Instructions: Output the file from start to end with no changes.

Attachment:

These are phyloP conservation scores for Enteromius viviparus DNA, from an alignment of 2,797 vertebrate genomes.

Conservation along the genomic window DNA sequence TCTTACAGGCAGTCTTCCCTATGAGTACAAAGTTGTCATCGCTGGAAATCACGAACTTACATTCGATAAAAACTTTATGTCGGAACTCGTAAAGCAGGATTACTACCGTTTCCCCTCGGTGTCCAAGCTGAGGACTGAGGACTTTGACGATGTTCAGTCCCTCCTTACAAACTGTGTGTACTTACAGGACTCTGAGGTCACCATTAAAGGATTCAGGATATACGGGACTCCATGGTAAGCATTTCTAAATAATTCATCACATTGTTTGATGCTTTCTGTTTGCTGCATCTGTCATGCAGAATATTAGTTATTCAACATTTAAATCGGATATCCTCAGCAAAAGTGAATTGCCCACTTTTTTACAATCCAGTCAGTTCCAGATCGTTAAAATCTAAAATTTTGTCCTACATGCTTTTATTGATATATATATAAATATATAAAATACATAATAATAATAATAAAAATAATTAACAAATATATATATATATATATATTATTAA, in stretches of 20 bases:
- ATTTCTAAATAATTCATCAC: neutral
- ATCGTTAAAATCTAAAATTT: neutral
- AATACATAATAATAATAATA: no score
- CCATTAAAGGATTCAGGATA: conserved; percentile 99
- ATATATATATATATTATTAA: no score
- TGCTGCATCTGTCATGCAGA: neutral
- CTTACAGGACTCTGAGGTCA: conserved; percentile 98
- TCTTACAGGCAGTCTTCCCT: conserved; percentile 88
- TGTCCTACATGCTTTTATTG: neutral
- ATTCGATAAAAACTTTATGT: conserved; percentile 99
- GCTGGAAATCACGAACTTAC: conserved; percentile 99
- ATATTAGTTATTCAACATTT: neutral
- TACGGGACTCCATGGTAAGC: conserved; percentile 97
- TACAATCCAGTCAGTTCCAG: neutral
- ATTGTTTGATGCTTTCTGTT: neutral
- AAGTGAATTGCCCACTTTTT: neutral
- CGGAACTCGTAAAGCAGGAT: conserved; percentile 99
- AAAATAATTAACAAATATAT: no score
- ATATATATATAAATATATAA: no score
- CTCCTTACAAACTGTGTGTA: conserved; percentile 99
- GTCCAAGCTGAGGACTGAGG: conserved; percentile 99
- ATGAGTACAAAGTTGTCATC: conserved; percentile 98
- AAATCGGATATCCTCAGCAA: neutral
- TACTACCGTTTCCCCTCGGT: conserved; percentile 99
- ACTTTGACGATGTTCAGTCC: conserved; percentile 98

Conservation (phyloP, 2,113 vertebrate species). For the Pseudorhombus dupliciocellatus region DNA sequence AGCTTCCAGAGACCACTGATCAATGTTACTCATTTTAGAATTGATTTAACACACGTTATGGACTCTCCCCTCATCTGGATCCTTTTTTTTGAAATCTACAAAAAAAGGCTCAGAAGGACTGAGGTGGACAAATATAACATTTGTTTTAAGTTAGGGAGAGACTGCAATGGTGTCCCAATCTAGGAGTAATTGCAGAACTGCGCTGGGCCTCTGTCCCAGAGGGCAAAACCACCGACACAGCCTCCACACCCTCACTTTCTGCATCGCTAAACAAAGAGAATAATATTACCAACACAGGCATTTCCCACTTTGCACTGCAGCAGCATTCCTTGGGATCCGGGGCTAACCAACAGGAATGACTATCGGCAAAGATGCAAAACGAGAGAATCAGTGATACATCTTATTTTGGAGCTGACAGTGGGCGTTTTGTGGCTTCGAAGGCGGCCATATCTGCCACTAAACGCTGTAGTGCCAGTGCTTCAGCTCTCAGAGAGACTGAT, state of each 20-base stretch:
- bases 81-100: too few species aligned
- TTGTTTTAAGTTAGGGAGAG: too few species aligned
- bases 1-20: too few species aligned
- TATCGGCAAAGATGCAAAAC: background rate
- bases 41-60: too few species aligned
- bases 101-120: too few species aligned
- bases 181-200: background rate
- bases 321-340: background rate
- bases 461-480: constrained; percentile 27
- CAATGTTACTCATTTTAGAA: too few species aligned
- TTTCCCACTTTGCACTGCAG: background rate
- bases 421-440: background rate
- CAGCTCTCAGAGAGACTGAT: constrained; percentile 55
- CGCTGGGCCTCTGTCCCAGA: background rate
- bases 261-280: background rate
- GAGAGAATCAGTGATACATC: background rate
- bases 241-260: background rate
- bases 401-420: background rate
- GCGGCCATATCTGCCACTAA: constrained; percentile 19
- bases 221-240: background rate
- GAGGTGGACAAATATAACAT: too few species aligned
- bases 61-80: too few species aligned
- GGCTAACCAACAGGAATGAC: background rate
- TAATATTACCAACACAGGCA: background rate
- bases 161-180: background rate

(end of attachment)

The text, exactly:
These are phyloP conservation scores for Enteromius viviparus DNA, from an alignment of 2,797 vertebrate genomes.

Conservation along the genomic window DNA sequence TCTTACAGGCAGTCTTCCCTATGAGTACAAAGTTGTCATCGCTGGAAATCACGAACTTACATTCGATAAAAACTTTATGTCGGAACTCGTAAAGCAGGATTACTACCGTTTCCCCTCGGTGTCCAAGCTGAGGACTGAGGACTTTGACGATGTTCAGTCCCTCCTTACAAACTGTGTGTACTTACAGGACTCTGAGGTCACCATTAAAGGATTCAGGATATACGGGACTCCATGGTAAGCATTTCTAAATAATTCATCACATTGTTTGATGCTTTCTGTTTGCTGCATCTGTCATGCAGAATATTAGTTATTCAACATTTAAATCGGATATCCTCAGCAAAAGTGAATTGCCCACTTTTTTACAATCCAGTCAGTTCCAGATCGTTAAAATCTAAAATTTTGTCCTACATGCTTTTATTGATATATATATAAATATATAAAATACATAATAATAATAATAAAAATAATTAACAAATATATATATATATATATATTATTAA, in stretches of 20 bases:
- ATTTCTAAATAATTCATCAC: neutral
- ATCGTTAAAATCTAAAATTT: neutral
- AATACATAATAATAATAATA: no score
- CCATTAAAGGATTCAGGATA: conserved; percentile 99
- ATATATATATATATTATTAA: no score
- TGCTGCATCTGTCATGCAGA: neutral
- CTTACAGGACTCTGAGGTCA: conserved; percentile 98
- TCTTACAGGCAGTCTTCCCT: conserved; percentile 88
- TGTCCTACATGCTTTTATTG: neutral
- ATTCGATAAAAACTTTATGT: conserved; percentile 99
- GCTGGAAATCACGAACTTAC: conserved; percentile 99
- ATATTAGTTATTCAACATTT: neutral
- TACGGGACTCCATGGTAAGC: conserved; percentile 97
- TACAATCCAGTCAGTTCCAG: neutral
- ATTGTTTGATGCTTTCTGTT: neutral
- AAGTGAATTGCCCACTTTTT: neutral
- CGGAACTCGTAAAGCAGGAT: conserved; percentile 99
- AAAATAATTAACAAATATAT: no score
- ATATATATATAAATATATAA: no score
- CTCCTTACAAACTGTGTGTA: conserved; percentile 99
- GTCCAAGCTGAGGACTGAGG: conserved; percentile 99
- ATGAGTACAAAGTTGTCATC: conserved; percentile 98
- AAATCGGATATCCTCAGCAA: neutral
- TACTACCGTTTCCCCTCGGT: conserved; percentile 99
- ACTTTGACGATGTTCAGTCC: conserved; percentile 98

Conservation (phyloP, 2,113 vertebrate species). For the Pseudorhombus dupliciocellatus region DNA sequence AGCTTCCAGAGACCACTGATCAATGTTACTCATTTTAGAATTGATTTAACACACGTTATGGACTCTCCCCTCATCTGGATCCTTTTTTTTGAAATCTACAAAAAAAGGCTCAGAAGGACTGAGGTGGACAAATATAACATTTGTTTTAAGTTAGGGAGAGACTGCAATGGTGTCCCAATCTAGGAGTAATTGCAGAACTGCGCTGGGCCTCTGTCCCAGAGGGCAAAACCACCGACACAGCCTCCACACCCTCACTTTCTGCATCGCTAAACAAAGAGAATAATATTACCAACACAGGCATTTCCCACTTTGCACTGCAGCAGCATTCCTTGGGATCCGGGGCTAACCAACAGGAATGACTATCGGCAAAGATGCAAAACGAGAGAATCAGTGATACATCTTATTTTGGAGCTGACAGTGGGCGTTTTGTGGCTTCGAAGGCGGCCATATCTGCCACTAAACGCTGTAGTGCCAGTGCTTCAGCTCTCAGAGAGACTGAT, state of each 20-base stretch:
- bases 81-100: too few species aligned
- TTGTTTTAAGTTAGGGAGAG: too few species aligned
- bases 1-20: too few species aligned
- TATCGGCAAAGATGCAAAAC: background rate
- bases 41-60: too few species aligned
- bases 101-120: too few species aligned
- bases 181-200: background rate
- bases 321-340: background rate
- bases 461-480: constrained; percentile 27
- CAATGTTACTCATTTTAGAA: too few species aligned
- TTTCCCACTTTGCACTGCAG: background rate
- bases 421-440: background rate
- CAGCTCTCAGAGAGACTGAT: constrained; percentile 55
- CGCTGGGCCTCTGTCCCAGA: background rate
- bases 261-280: background rate
- GAGAGAATCAGTGATACATC: background rate
- bases 241-260: background rate
- bases 401-420: background rate
- GCGGCCATATCTGCCACTAA: constrained; percentile 19
- bases 221-240: background rate
- GAGGTGGACAAATATAACAT: too few species aligned
- bases 61-80: too few species aligned
- GGCTAACCAACAGGAATGAC: background rate
- TAATATTACCAACACAGGCA: background rate
- bases 161-180: background rate